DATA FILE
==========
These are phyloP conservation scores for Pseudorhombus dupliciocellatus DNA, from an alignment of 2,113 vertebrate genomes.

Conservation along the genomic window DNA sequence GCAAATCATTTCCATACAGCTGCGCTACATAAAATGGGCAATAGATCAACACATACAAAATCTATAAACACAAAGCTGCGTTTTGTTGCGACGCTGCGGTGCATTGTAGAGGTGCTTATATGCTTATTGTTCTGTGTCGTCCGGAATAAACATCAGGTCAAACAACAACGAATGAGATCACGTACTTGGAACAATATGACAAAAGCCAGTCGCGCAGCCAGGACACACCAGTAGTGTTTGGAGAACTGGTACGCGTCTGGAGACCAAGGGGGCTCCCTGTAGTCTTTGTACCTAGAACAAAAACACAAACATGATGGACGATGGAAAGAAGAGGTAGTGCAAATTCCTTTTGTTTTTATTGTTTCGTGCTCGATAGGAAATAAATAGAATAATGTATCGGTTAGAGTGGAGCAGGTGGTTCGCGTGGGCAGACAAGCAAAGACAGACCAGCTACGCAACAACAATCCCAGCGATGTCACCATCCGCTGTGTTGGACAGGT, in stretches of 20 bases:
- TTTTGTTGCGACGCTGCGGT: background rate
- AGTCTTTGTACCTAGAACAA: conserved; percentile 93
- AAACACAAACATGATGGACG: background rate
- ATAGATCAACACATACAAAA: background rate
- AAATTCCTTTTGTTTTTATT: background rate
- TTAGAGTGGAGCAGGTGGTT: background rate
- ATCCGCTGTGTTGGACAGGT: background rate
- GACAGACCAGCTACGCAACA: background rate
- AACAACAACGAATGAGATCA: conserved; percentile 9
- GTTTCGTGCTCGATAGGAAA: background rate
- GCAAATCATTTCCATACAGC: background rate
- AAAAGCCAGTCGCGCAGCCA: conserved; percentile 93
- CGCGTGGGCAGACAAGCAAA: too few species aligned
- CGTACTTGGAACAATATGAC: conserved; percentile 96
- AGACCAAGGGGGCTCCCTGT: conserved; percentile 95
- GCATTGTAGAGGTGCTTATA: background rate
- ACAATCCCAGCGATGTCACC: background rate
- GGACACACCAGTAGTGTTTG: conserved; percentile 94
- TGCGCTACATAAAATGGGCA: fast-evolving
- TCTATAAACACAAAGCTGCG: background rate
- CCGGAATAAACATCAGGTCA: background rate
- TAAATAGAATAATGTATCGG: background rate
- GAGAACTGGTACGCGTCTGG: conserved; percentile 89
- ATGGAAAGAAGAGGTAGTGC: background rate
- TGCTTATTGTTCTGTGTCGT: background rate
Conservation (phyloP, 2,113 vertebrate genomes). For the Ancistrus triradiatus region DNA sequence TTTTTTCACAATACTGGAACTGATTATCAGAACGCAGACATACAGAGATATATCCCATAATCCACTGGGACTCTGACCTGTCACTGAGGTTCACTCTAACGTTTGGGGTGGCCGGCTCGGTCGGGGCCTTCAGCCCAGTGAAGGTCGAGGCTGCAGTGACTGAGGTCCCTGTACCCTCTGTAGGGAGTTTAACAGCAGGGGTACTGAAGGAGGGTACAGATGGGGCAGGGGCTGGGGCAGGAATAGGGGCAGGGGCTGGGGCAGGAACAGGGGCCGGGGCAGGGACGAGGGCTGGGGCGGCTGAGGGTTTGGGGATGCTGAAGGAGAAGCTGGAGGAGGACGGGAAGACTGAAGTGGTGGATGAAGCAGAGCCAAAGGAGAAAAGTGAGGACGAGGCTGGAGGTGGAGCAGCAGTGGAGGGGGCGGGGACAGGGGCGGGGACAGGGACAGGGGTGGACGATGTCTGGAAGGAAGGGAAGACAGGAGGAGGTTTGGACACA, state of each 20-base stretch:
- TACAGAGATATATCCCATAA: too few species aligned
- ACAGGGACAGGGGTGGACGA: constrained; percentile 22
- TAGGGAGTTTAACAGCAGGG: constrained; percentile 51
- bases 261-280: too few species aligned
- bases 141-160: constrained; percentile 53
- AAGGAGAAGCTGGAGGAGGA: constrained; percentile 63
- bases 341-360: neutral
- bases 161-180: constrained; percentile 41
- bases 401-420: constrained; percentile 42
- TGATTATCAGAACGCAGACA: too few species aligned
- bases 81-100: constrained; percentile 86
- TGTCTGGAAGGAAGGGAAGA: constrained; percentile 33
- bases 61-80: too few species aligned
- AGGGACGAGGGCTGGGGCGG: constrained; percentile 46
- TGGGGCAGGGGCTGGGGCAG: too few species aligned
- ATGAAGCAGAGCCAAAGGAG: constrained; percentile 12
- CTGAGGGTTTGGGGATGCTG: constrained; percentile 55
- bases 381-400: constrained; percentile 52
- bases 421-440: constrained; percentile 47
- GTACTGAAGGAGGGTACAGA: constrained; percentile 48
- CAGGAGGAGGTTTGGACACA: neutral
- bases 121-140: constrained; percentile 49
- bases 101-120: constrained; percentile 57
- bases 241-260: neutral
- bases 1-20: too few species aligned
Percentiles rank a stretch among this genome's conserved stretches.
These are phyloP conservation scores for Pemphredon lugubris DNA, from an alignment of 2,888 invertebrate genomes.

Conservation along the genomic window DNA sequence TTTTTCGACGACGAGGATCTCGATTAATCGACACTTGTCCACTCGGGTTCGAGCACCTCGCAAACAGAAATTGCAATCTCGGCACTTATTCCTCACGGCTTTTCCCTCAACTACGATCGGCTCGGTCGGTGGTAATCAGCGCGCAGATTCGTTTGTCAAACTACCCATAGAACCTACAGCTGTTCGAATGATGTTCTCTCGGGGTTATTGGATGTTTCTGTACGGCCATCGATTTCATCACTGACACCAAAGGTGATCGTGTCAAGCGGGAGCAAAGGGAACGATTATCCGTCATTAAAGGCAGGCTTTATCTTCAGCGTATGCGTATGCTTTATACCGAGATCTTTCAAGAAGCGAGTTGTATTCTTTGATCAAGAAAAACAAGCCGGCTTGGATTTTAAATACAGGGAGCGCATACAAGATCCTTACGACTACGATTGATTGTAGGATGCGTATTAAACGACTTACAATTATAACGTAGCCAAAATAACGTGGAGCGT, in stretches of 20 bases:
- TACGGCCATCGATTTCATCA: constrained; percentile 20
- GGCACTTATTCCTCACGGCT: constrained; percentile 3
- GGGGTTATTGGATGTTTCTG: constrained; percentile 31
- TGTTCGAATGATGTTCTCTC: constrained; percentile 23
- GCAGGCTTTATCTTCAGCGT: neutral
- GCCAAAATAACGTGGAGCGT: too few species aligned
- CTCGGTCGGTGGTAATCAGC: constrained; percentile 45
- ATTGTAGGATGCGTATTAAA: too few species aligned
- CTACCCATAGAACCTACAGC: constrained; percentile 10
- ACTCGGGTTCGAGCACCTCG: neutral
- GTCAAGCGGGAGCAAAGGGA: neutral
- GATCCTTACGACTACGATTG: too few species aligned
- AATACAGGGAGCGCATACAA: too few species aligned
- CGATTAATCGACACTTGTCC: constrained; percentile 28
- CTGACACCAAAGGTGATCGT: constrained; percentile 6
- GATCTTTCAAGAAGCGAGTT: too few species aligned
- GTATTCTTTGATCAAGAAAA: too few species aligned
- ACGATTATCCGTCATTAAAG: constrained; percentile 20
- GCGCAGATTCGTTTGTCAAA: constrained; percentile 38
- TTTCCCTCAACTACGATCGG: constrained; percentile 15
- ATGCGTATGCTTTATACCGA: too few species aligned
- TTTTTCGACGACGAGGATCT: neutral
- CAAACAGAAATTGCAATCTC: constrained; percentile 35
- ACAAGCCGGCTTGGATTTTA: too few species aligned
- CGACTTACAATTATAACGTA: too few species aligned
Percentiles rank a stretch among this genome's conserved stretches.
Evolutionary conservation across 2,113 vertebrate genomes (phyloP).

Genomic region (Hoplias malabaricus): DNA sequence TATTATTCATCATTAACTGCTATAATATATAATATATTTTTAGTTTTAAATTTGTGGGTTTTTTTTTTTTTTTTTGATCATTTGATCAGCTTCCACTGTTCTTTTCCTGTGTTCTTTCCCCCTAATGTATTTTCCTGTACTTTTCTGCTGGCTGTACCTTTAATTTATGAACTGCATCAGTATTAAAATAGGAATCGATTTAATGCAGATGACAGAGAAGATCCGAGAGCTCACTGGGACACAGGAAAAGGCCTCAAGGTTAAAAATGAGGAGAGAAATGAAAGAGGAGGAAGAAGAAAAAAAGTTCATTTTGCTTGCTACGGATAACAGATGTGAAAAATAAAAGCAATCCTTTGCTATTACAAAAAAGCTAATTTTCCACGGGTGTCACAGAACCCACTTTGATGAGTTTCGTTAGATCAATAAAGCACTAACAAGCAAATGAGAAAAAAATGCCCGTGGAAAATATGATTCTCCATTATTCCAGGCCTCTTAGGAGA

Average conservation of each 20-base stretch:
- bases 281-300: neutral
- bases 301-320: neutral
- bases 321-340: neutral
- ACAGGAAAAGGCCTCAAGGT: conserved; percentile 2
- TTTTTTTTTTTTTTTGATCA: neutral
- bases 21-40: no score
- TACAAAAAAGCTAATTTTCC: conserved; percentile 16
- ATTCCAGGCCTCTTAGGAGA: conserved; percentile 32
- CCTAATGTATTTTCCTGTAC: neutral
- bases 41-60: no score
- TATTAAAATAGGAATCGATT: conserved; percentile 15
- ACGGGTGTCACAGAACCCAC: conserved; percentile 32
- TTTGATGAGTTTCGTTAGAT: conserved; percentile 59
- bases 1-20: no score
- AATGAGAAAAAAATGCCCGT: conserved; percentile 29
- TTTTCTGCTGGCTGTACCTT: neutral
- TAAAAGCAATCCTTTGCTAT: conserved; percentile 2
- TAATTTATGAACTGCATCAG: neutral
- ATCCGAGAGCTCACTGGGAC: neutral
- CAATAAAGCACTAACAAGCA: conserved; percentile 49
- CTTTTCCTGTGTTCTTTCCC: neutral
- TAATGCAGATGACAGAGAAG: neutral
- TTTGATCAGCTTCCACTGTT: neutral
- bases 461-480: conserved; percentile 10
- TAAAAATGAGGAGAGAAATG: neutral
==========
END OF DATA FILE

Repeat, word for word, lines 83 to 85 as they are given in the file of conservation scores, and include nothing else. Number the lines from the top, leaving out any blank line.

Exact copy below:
Evolutionary conservation across 2,113 vertebrate genomes (phyloP).

Genomic region (Hoplias malabaricus): DNA sequence TATTATTCATCATTAACTGCTATAATATATAATATATTTTTAGTTTTAAATTTGTGGGTTTTTTTTTTTTTTTTTGATCATTTGATCAGCTTCCACTGTTCTTTTCCTGTGTTCTTTCCCCCTAATGTATTTTCCTGTACTTTTCTGCTGGCTGTACCTTTAATTTATGAACTGCATCAGTATTAAAATAGGAATCGATTTAATGCAGATGACAGAGAAGATCCGAGAGCTCACTGGGACACAGGAAAAGGCCTCAAGGTTAAAAATGAGGAGAGAAATGAAAGAGGAGGAAGAAGAAAAAAAGTTCATTTTGCTTGCTACGGATAACAGATGTGAAAAATAAAAGCAATCCTTTGCTATTACAAAAAAGCTAATTTTCCACGGGTGTCACAGAACCCACTTTGATGAGTTTCGTTAGATCAATAAAGCACTAACAAGCAAATGAGAAAAAAATGCCCGTGGAAAATATGATTCTCCATTATTCCAGGCCTCTTAGGAGA

Average conservation of each 20-base stretch: